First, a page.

Although the summer solstice is past you still have to stay up late to get the benefits of a dark sky. June provided plenty of clear nights but unfortunately clouded over for the combination of a crescent Moon, Venus and Mars togetther on the 22nd June. However the sky was clear later in the month to see The Moon and Mars fairly close.
The following chart represents the night sky at 11.00pm BST on the 8th of Jul and at 10.00pm BST on the 23rd July. To use the chart, face south at the appropriate time with the bottom of the chart towards the horizon and you will see the stars in the chart. At this time of year it is necessary to stay up later to get reasonable darkness but don’t worry as you will be able to see the stars in this month’s chart for some time to come.
We shall focus on the jewel of the summer sky this month- The Summer Triangle. It is not a constellation but an asterism formed by three bright stars from three separate constellations. Facing south and looking up just before your zenith you will see a very bright star. (You might want to get your deckchair out so that you can lie on your back.) This star is Vega and you cannot miss it because of its brilliance, at magnitude 0, the third brightest star visible from the northern hemisphere. It has a grouping of four fairly faint stars to its bottom left hand side and together these stars make up the constellation Lyra- The Lyre or Harp. Vega is relatively close to the Earth at a distance of only 25 light years. It lies on the edge of the Milky Way represented by the lighter shading in the chart. To the left of Lyra in the brighter region of the Milky Way you will find a giant cross and this is the constellation Cygnus- The Swan. The bright star Deneb represents the tail of the swan which is flying down the Milky Way. Deneb is a supergiant and at magnitude 1.3 it is outshone by Vega because it is much further from Earth at a distance of 1,500 light year. Cygnus is a lovely clear signpost high in the sky and the star Albireo, a beautiful double star when viewed through a telescope, represents the beak of the swan. Now from a line joining Deneb and Vega, look down about halfway to the horizon and you will find another bright star, Altair, in the constellation Aquila- The Eagle. Altair is the eighth brightest star visible from the northern hemisphere and at magnitude 0.8 it outshines Deneb because it is so close to the Earth at only 17 light years away. The three stars Vega, Deneb and Altair form what is called the Summer Triangle depicted in red on the chart. You will enjoy looking at it for the rest of the summer and it is a great help in finding your way around the night sky.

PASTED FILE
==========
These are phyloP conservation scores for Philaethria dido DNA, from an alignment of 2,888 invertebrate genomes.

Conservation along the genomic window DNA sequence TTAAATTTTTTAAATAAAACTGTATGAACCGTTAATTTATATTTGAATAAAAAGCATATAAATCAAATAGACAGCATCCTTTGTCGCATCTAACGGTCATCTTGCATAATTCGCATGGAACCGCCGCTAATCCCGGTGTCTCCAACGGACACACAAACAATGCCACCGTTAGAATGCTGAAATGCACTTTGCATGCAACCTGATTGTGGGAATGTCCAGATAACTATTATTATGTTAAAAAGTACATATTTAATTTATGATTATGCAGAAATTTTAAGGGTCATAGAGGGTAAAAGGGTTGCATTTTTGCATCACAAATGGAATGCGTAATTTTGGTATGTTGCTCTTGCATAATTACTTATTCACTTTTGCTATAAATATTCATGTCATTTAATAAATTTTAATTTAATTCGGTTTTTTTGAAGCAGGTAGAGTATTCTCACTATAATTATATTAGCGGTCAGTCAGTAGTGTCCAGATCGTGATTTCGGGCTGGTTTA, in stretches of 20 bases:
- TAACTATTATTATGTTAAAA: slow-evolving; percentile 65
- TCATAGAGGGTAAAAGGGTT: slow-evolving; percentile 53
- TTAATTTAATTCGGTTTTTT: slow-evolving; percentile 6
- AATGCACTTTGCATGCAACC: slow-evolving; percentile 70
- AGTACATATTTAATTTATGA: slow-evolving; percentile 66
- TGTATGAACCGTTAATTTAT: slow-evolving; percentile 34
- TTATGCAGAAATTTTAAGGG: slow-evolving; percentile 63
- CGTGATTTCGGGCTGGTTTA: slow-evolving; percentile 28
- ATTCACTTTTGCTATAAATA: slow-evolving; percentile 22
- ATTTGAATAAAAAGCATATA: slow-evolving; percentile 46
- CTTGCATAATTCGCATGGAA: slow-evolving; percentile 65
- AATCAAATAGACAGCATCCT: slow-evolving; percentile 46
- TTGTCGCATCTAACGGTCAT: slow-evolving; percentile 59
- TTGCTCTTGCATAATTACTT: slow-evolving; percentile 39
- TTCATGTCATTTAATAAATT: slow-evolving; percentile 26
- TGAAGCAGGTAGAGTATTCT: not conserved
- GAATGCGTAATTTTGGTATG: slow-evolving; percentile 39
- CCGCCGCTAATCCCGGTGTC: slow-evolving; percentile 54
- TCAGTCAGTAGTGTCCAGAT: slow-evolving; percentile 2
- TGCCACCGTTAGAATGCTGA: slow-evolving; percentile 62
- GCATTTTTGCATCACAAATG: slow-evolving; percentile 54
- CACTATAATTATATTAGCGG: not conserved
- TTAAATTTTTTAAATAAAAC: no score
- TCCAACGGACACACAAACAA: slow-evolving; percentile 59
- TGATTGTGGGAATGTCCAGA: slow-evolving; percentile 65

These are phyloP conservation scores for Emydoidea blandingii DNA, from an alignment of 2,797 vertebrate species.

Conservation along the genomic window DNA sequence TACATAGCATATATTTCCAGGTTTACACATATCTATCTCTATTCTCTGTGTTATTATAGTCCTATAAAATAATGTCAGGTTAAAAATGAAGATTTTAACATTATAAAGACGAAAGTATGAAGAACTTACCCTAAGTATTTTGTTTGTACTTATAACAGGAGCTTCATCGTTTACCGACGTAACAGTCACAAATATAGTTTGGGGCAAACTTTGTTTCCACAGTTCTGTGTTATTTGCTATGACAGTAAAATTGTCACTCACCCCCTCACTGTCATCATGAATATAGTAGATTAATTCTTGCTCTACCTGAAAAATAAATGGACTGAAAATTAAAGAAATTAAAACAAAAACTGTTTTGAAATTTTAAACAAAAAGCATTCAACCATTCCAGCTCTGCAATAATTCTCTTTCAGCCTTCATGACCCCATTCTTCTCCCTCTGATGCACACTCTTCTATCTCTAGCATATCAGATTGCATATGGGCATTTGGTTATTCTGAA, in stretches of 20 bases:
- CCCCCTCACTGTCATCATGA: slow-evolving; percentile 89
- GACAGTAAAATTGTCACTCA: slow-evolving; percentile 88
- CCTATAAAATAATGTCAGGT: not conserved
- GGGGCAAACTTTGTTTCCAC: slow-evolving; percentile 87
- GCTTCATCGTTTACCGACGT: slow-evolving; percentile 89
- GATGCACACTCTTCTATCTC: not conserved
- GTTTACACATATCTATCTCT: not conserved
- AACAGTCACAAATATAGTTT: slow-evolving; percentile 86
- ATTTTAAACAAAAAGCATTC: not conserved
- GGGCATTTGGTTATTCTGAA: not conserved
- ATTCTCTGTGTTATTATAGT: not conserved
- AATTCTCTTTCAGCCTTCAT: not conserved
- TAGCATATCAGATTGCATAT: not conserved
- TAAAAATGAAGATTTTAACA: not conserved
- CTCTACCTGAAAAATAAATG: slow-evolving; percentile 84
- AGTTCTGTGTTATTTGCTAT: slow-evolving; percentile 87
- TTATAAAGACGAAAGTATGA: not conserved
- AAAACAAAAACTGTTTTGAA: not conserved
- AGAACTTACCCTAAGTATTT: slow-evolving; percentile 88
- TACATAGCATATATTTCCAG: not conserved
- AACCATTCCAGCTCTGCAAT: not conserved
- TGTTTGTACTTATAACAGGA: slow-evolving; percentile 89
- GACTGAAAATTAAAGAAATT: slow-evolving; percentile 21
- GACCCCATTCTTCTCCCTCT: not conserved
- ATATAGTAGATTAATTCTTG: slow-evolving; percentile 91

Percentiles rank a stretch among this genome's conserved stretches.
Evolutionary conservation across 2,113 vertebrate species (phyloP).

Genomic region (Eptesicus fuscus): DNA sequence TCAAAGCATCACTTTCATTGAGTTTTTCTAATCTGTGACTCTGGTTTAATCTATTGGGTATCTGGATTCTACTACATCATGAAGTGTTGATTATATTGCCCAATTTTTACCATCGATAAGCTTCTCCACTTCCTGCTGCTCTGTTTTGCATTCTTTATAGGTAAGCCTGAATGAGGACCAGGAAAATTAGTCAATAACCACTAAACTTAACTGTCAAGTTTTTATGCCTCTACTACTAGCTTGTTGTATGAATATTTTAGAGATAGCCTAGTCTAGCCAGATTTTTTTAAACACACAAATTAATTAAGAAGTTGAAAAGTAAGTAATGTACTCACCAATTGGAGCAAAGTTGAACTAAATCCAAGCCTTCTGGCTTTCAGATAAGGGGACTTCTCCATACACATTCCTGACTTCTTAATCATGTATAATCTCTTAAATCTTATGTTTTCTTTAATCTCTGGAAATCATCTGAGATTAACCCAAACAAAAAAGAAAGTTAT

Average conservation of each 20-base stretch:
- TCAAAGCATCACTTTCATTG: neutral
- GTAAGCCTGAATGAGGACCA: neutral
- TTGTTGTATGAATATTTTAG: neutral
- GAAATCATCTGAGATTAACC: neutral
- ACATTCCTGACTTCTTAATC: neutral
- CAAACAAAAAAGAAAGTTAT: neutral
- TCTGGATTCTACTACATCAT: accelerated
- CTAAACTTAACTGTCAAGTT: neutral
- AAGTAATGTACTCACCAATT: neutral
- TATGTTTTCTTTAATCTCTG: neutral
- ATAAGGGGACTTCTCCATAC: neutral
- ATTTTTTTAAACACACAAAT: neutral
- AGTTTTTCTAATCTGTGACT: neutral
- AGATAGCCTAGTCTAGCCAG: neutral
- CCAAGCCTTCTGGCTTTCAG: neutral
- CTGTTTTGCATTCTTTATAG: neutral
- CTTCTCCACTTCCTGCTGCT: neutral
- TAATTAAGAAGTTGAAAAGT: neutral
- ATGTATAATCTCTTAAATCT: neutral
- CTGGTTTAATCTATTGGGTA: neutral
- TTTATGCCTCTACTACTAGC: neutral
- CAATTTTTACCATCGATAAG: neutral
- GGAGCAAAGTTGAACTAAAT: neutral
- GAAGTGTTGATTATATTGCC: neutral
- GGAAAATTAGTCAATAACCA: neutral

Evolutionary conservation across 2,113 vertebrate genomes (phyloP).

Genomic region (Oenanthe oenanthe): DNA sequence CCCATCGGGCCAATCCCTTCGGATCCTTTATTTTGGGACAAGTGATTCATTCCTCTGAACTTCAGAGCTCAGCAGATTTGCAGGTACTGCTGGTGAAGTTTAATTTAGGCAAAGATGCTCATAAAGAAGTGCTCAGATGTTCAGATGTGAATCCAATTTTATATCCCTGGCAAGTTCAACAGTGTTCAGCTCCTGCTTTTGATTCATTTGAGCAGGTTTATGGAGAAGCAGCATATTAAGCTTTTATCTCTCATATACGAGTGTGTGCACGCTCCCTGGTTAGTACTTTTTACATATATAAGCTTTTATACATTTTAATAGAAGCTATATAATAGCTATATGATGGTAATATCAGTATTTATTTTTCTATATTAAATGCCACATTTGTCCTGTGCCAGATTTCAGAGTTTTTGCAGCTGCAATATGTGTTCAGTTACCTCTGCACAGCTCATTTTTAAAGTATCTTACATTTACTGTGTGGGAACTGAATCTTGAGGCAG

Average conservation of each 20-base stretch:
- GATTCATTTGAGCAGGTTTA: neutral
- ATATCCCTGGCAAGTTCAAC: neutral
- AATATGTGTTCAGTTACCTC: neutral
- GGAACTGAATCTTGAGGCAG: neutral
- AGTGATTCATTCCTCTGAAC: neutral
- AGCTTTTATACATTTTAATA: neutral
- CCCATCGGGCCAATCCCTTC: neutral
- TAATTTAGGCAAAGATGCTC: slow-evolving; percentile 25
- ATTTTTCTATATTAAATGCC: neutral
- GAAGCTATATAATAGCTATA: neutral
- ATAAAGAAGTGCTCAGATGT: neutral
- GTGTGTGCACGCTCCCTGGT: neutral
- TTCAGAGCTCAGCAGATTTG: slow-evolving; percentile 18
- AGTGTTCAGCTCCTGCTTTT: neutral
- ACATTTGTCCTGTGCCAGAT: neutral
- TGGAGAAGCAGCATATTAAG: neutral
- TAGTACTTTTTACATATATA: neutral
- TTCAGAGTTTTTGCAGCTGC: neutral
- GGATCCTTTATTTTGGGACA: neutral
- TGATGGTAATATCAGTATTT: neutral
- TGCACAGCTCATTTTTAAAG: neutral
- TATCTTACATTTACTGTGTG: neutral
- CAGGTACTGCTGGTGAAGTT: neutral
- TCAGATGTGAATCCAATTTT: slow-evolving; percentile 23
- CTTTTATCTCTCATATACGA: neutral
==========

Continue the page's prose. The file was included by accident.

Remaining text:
In fact we can use it straight away to find the other two constellations mentioned on the chart. Contained within the Summer Triangle near the bottom vertex is the constellation Sagitta- The Arrow. It is the third smallest constellation and is somewhat dart shaped but its brightest star is only magnitude 3.5 so a dark sky and clear conditions are required.
To the left of Sagitta and outside the Summer Triangle is another small constellation Delphinus- The Dolphin. It has a distinctive shape but again its stars are of a similar magnitude to those of Sagitta.
Something to look out for
Venus has been prominent in the evening sky just after sunset for some time now but it will be at its brightest on Sunday the 9th. Some of you may be wondering why this is the case as it was at dichotomy on the 4th June. The brightness of Venus depends on both its phase and its distance from the Earth and it so happens that although it is in more of a crescent phase it is also closer and for a short time it will be at maximum brightness before it reaches inferior conjunction and no longer visible. On Friday the 21st July there will be a close approach of the Moon and Mars visible just after sunset but don’t wait too late as they both set fairly quickly afterwards.